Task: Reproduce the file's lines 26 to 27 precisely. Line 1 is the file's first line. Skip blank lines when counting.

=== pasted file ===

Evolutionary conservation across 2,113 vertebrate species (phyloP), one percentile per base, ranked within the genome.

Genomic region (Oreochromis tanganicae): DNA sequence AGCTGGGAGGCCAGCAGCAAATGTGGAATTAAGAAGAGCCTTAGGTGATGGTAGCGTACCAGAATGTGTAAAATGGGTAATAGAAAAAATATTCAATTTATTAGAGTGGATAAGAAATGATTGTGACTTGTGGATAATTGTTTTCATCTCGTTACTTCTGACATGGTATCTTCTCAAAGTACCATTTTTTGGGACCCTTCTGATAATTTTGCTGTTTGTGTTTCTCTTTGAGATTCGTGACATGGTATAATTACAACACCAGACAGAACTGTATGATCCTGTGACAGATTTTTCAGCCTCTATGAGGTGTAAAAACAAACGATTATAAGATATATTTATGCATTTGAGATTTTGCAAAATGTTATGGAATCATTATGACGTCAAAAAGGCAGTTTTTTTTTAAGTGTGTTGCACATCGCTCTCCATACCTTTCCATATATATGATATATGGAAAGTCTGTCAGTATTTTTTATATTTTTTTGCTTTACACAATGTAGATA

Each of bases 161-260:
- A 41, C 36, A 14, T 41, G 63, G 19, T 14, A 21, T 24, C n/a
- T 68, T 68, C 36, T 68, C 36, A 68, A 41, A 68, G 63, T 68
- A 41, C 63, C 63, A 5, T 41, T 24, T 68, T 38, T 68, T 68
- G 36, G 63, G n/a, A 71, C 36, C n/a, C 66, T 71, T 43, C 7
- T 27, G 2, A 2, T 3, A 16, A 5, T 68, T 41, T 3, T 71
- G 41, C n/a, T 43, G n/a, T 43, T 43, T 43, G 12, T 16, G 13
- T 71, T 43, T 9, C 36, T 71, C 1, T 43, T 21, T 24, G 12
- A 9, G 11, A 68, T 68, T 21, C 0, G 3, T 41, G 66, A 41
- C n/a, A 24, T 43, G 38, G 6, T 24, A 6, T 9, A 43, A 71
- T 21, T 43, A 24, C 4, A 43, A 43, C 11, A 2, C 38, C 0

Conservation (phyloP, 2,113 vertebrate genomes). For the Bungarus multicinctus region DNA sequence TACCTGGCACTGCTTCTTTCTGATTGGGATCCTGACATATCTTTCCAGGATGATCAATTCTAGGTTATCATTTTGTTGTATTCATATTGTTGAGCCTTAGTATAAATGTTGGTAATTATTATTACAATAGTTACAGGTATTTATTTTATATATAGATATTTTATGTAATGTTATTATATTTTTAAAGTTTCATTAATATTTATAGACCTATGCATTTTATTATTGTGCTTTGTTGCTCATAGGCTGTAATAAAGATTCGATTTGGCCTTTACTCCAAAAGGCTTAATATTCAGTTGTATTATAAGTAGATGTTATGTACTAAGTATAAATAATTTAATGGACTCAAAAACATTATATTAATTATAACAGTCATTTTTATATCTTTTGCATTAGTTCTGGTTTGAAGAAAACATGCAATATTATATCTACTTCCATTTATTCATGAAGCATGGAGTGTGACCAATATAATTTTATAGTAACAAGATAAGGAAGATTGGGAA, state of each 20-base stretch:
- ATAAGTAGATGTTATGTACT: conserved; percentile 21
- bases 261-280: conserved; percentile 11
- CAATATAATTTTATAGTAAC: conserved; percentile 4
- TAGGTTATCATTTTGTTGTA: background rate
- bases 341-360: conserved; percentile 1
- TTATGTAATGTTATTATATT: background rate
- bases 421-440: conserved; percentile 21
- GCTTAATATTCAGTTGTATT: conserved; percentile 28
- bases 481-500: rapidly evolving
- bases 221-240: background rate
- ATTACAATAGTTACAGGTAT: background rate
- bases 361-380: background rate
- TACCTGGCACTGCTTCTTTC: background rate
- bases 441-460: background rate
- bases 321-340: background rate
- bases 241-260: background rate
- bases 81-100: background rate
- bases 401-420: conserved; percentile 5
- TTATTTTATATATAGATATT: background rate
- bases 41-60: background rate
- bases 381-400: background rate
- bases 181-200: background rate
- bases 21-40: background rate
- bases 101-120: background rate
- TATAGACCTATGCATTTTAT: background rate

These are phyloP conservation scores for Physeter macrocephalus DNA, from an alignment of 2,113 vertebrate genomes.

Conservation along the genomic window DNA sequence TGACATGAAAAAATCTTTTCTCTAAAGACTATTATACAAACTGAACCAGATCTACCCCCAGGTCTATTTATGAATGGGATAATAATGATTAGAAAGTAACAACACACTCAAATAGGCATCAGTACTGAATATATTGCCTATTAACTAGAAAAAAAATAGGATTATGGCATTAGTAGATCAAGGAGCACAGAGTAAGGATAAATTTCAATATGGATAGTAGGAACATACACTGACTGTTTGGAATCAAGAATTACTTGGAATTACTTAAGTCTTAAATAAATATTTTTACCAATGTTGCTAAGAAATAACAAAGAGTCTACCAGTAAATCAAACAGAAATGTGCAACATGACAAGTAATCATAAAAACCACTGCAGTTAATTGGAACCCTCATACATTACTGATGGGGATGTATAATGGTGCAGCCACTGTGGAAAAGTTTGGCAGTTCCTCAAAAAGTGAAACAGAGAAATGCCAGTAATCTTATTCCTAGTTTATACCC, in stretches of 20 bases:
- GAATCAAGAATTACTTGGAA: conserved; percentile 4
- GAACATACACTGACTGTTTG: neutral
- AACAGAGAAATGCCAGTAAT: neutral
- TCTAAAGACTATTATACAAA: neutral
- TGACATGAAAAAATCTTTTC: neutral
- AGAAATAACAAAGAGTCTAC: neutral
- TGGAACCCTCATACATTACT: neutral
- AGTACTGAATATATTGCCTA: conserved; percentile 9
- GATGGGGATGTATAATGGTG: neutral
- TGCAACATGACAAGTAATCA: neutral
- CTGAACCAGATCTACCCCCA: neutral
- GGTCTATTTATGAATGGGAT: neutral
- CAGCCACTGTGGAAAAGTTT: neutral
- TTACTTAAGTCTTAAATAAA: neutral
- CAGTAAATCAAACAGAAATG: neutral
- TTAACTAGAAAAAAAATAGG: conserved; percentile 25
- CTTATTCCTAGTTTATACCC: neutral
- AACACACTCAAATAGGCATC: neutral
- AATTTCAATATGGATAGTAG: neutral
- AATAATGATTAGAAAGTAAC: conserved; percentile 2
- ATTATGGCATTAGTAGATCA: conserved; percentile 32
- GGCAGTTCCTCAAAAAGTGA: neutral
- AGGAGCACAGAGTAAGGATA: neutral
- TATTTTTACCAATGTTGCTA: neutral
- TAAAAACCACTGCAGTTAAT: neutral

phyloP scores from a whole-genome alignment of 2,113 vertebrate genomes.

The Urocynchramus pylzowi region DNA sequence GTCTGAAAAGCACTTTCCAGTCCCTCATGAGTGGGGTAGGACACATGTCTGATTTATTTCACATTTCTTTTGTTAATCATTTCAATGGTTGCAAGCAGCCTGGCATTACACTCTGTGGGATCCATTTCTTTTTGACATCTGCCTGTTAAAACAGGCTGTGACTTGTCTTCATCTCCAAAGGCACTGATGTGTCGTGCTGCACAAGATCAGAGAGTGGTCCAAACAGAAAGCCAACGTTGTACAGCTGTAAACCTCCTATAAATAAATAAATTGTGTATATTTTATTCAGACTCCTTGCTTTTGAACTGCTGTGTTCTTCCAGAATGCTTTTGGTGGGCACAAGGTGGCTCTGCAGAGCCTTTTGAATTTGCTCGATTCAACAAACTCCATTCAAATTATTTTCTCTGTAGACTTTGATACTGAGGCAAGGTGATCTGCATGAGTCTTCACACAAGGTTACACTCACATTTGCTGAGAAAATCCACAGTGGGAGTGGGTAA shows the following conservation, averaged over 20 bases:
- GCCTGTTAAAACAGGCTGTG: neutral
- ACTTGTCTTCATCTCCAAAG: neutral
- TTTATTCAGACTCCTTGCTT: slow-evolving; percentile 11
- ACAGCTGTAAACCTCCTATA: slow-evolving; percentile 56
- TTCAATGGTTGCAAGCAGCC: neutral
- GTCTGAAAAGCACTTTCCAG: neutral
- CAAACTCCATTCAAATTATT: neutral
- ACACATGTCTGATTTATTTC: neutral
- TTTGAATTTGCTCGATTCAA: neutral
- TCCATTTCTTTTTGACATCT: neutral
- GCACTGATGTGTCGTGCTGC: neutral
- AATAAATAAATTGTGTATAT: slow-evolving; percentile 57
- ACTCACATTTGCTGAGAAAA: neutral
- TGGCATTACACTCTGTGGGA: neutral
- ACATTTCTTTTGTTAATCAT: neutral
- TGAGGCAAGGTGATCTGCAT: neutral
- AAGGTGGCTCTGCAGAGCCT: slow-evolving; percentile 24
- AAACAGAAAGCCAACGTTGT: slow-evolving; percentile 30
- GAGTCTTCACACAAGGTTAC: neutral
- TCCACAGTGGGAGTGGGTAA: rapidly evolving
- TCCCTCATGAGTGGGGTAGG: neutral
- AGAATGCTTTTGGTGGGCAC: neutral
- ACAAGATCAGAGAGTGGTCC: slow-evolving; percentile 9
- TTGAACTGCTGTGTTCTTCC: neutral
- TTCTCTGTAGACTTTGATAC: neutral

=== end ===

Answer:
- bases 361-380: background rate
- TACCTGGCACTGCTTCTTTC: background rate